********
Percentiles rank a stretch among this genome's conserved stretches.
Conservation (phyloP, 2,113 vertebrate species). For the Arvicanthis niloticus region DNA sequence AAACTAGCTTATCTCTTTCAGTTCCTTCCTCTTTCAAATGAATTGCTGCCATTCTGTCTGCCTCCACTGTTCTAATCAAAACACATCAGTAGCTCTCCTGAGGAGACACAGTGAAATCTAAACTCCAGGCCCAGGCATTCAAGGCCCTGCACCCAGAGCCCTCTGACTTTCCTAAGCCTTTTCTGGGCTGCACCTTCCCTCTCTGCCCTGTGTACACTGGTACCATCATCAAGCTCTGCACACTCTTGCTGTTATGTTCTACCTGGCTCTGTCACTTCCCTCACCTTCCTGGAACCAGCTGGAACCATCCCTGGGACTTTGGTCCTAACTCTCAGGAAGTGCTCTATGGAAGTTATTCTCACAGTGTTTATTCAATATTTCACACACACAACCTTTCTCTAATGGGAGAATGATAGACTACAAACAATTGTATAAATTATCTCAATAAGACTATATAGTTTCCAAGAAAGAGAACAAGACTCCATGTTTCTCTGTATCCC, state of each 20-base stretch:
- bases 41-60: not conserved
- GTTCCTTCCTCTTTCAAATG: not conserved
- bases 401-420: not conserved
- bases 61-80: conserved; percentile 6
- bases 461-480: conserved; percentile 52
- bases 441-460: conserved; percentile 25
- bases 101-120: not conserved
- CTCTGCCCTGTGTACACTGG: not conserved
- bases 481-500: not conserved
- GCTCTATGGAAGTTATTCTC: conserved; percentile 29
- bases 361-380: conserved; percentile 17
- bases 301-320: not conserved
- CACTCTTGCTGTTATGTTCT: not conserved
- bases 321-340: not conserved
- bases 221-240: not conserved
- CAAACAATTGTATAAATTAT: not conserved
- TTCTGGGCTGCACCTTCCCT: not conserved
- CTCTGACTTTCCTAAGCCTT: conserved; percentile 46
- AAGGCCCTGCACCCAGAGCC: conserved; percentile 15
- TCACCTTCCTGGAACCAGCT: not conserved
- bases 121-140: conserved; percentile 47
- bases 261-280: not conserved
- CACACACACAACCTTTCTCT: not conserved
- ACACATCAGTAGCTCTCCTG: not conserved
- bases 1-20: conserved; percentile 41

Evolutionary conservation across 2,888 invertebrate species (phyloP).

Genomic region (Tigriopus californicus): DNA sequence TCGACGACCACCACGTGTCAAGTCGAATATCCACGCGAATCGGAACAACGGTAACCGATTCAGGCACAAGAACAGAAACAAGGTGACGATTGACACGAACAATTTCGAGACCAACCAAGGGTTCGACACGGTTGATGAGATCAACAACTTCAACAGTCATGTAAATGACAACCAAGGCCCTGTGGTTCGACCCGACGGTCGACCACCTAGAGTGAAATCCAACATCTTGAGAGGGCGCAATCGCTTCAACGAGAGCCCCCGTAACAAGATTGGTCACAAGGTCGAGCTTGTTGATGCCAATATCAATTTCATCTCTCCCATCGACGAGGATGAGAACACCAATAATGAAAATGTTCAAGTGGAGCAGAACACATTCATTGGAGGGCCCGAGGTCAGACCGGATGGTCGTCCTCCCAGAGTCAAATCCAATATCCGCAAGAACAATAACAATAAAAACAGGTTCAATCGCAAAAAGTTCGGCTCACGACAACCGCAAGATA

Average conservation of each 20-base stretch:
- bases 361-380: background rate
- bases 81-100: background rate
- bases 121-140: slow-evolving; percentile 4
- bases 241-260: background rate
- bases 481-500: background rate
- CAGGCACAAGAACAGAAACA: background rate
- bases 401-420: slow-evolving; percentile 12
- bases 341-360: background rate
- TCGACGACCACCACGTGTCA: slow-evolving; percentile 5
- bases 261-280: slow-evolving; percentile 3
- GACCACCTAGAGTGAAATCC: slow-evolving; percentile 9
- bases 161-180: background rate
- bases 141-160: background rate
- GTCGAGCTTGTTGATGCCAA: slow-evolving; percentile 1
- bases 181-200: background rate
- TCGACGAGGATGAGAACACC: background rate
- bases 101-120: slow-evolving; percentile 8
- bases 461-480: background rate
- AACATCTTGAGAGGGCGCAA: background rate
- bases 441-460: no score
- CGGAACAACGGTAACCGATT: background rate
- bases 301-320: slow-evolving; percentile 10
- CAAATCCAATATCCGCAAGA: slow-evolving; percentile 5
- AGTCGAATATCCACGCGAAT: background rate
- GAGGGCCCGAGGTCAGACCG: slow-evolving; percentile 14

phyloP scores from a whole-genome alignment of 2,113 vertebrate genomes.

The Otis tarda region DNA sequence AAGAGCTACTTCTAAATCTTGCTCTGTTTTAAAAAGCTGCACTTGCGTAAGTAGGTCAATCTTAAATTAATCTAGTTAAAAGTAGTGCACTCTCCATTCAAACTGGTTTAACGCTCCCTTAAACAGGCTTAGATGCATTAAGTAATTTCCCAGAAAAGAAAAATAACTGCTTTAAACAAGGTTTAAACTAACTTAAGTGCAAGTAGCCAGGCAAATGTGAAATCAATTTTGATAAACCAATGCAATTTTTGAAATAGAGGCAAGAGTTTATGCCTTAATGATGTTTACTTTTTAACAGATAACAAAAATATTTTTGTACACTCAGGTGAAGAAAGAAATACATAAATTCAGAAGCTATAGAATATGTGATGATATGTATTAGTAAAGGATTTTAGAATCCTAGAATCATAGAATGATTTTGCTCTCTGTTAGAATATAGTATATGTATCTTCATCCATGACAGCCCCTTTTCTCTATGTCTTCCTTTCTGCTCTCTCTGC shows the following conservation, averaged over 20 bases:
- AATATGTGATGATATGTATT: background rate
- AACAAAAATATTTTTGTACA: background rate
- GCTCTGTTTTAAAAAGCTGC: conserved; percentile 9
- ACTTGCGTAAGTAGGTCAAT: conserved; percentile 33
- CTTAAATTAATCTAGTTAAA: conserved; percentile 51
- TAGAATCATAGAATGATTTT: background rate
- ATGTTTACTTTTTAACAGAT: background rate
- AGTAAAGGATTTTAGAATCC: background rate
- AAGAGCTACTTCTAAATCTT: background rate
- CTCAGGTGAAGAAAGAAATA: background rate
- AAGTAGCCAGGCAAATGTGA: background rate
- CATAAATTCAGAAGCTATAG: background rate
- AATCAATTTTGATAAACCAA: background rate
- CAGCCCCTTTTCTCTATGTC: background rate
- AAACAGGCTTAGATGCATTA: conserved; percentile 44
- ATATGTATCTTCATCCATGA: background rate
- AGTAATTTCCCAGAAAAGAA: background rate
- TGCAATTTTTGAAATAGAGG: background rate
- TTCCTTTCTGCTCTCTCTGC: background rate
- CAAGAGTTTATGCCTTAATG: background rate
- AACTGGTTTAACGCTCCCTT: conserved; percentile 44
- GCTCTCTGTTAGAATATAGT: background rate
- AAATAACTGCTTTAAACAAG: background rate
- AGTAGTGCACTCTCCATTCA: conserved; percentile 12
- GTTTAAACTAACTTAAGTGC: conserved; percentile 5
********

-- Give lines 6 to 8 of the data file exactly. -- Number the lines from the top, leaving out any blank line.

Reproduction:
- bases 61-80: conserved; percentile 6
- bases 461-480: conserved; percentile 52
- bases 441-460: conserved; percentile 25